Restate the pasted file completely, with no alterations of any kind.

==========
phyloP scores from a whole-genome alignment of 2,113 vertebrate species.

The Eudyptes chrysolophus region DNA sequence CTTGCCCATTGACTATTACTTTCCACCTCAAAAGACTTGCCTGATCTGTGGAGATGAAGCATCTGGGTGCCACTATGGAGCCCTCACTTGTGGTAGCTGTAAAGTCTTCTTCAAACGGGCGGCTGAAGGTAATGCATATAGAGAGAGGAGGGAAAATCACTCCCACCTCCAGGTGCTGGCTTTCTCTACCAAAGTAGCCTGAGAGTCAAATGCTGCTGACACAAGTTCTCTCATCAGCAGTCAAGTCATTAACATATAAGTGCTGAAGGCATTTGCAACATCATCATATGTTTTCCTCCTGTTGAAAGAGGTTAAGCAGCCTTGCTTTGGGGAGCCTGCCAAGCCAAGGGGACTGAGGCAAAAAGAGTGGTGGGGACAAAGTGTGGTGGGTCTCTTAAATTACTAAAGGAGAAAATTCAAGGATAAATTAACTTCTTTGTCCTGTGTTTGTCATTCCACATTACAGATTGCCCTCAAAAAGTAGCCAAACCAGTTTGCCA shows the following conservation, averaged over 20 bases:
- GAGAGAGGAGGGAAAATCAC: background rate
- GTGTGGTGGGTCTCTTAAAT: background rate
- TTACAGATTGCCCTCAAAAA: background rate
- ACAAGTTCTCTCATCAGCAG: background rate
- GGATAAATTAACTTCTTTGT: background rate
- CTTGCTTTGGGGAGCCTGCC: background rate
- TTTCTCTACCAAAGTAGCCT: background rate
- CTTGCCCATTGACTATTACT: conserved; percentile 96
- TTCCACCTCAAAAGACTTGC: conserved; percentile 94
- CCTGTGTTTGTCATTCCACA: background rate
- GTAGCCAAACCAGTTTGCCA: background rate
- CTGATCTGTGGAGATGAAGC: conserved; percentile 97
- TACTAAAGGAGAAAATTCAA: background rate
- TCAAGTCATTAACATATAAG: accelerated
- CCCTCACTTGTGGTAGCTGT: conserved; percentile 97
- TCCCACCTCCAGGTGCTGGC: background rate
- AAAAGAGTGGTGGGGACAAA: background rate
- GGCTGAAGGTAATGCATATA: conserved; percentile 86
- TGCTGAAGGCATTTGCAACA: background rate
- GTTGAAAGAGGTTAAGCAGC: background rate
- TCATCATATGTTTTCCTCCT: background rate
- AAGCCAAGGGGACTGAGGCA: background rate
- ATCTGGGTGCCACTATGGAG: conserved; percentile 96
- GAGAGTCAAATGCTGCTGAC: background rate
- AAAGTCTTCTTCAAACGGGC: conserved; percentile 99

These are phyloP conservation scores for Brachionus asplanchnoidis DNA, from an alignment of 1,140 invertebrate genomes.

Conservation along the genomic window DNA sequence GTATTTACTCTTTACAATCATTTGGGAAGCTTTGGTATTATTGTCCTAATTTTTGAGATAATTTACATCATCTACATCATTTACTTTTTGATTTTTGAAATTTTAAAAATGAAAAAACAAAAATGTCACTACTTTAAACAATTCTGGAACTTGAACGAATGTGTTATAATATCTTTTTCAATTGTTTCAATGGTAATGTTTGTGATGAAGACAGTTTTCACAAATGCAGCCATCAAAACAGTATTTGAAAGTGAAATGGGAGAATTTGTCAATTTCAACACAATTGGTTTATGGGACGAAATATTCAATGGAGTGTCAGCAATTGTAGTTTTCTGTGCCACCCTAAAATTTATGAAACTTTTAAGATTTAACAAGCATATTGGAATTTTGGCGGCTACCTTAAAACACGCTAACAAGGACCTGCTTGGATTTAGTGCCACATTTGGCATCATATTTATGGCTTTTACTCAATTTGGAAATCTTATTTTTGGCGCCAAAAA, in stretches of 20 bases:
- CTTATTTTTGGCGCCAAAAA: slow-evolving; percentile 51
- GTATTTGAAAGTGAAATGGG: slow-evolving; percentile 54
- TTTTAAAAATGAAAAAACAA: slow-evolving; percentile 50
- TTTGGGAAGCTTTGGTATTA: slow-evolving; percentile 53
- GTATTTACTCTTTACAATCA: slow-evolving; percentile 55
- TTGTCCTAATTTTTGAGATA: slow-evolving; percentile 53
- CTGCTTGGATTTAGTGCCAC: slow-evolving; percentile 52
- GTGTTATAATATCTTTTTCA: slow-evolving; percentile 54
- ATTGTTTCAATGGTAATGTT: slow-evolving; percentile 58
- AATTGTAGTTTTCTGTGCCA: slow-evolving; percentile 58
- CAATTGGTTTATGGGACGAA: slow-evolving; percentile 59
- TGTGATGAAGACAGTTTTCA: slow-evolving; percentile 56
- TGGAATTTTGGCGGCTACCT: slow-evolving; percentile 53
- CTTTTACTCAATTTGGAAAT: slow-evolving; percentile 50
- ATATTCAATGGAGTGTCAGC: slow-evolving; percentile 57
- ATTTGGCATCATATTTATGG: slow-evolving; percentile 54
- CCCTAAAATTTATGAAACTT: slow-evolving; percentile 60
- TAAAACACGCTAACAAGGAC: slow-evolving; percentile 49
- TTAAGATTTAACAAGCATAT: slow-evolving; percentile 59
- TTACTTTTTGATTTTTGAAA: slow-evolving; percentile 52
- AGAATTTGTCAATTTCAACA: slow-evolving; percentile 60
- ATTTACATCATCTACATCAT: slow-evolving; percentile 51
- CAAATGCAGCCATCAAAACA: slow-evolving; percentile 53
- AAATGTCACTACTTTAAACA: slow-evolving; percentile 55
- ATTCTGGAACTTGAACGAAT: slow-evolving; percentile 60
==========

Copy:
phyloP scores from a whole-genome alignment of 2,113 vertebrate species.

The Eudyptes chrysolophus region DNA sequence CTTGCCCATTGACTATTACTTTCCACCTCAAAAGACTTGCCTGATCTGTGGAGATGAAGCATCTGGGTGCCACTATGGAGCCCTCACTTGTGGTAGCTGTAAAGTCTTCTTCAAACGGGCGGCTGAAGGTAATGCATATAGAGAGAGGAGGGAAAATCACTCCCACCTCCAGGTGCTGGCTTTCTCTACCAAAGTAGCCTGAGAGTCAAATGCTGCTGACACAAGTTCTCTCATCAGCAGTCAAGTCATTAACATATAAGTGCTGAAGGCATTTGCAACATCATCATATGTTTTCCTCCTGTTGAAAGAGGTTAAGCAGCCTTGCTTTGGGGAGCCTGCCAAGCCAAGGGGACTGAGGCAAAAAGAGTGGTGGGGACAAAGTGTGGTGGGTCTCTTAAATTACTAAAGGAGAAAATTCAAGGATAAATTAACTTCTTTGTCCTGTGTTTGTCATTCCACATTACAGATTGCCCTCAAAAAGTAGCCAAACCAGTTTGCCA shows the following conservation, averaged over 20 bases:
- GAGAGAGGAGGGAAAATCAC: background rate
- GTGTGGTGGGTCTCTTAAAT: background rate
- TTACAGATTGCCCTCAAAAA: background rate
- ACAAGTTCTCTCATCAGCAG: background rate
- GGATAAATTAACTTCTTTGT: background rate
- CTTGCTTTGGGGAGCCTGCC: background rate
- TTTCTCTACCAAAGTAGCCT: background rate
- CTTGCCCATTGACTATTACT: conserved; percentile 96
- TTCCACCTCAAAAGACTTGC: conserved; percentile 94
- CCTGTGTTTGTCATTCCACA: background rate
- GTAGCCAAACCAGTTTGCCA: background rate
- CTGATCTGTGGAGATGAAGC: conserved; percentile 97
- TACTAAAGGAGAAAATTCAA: background rate
- TCAAGTCATTAACATATAAG: accelerated
- CCCTCACTTGTGGTAGCTGT: conserved; percentile 97
- TCCCACCTCCAGGTGCTGGC: background rate
- AAAAGAGTGGTGGGGACAAA: background rate
- GGCTGAAGGTAATGCATATA: conserved; percentile 86
- TGCTGAAGGCATTTGCAACA: background rate
- GTTGAAAGAGGTTAAGCAGC: background rate
- TCATCATATGTTTTCCTCCT: background rate
- AAGCCAAGGGGACTGAGGCA: background rate
- ATCTGGGTGCCACTATGGAG: conserved; percentile 96
- GAGAGTCAAATGCTGCTGAC: background rate
- AAAGTCTTCTTCAAACGGGC: conserved; percentile 99

These are phyloP conservation scores for Brachionus asplanchnoidis DNA, from an alignment of 1,140 invertebrate genomes.

Conservation along the genomic window DNA sequence GTATTTACTCTTTACAATCATTTGGGAAGCTTTGGTATTATTGTCCTAATTTTTGAGATAATTTACATCATCTACATCATTTACTTTTTGATTTTTGAAATTTTAAAAATGAAAAAACAAAAATGTCACTACTTTAAACAATTCTGGAACTTGAACGAATGTGTTATAATATCTTTTTCAATTGTTTCAATGGTAATGTTTGTGATGAAGACAGTTTTCACAAATGCAGCCATCAAAACAGTATTTGAAAGTGAAATGGGAGAATTTGTCAATTTCAACACAATTGGTTTATGGGACGAAATATTCAATGGAGTGTCAGCAATTGTAGTTTTCTGTGCCACCCTAAAATTTATGAAACTTTTAAGATTTAACAAGCATATTGGAATTTTGGCGGCTACCTTAAAACACGCTAACAAGGACCTGCTTGGATTTAGTGCCACATTTGGCATCATATTTATGGCTTTTACTCAATTTGGAAATCTTATTTTTGGCGCCAAAAA, in stretches of 20 bases:
- CTTATTTTTGGCGCCAAAAA: slow-evolving; percentile 51
- GTATTTGAAAGTGAAATGGG: slow-evolving; percentile 54
- TTTTAAAAATGAAAAAACAA: slow-evolving; percentile 50
- TTTGGGAAGCTTTGGTATTA: slow-evolving; percentile 53
- GTATTTACTCTTTACAATCA: slow-evolving; percentile 55
- TTGTCCTAATTTTTGAGATA: slow-evolving; percentile 53
- CTGCTTGGATTTAGTGCCAC: slow-evolving; percentile 52
- GTGTTATAATATCTTTTTCA: slow-evolving; percentile 54
- ATTGTTTCAATGGTAATGTT: slow-evolving; percentile 58
- AATTGTAGTTTTCTGTGCCA: slow-evolving; percentile 58
- CAATTGGTTTATGGGACGAA: slow-evolving; percentile 59
- TGTGATGAAGACAGTTTTCA: slow-evolving; percentile 56
- TGGAATTTTGGCGGCTACCT: slow-evolving; percentile 53
- CTTTTACTCAATTTGGAAAT: slow-evolving; percentile 50
- ATATTCAATGGAGTGTCAGC: slow-evolving; percentile 57
- ATTTGGCATCATATTTATGG: slow-evolving; percentile 54
- CCCTAAAATTTATGAAACTT: slow-evolving; percentile 60
- TAAAACACGCTAACAAGGAC: slow-evolving; percentile 49
- TTAAGATTTAACAAGCATAT: slow-evolving; percentile 59
- TTACTTTTTGATTTTTGAAA: slow-evolving; percentile 52
- AGAATTTGTCAATTTCAACA: slow-evolving; percentile 60
- ATTTACATCATCTACATCAT: slow-evolving; percentile 51
- CAAATGCAGCCATCAAAACA: slow-evolving; percentile 53
- AAATGTCACTACTTTAAACA: slow-evolving; percentile 55
- ATTCTGGAACTTGAACGAAT: slow-evolving; percentile 60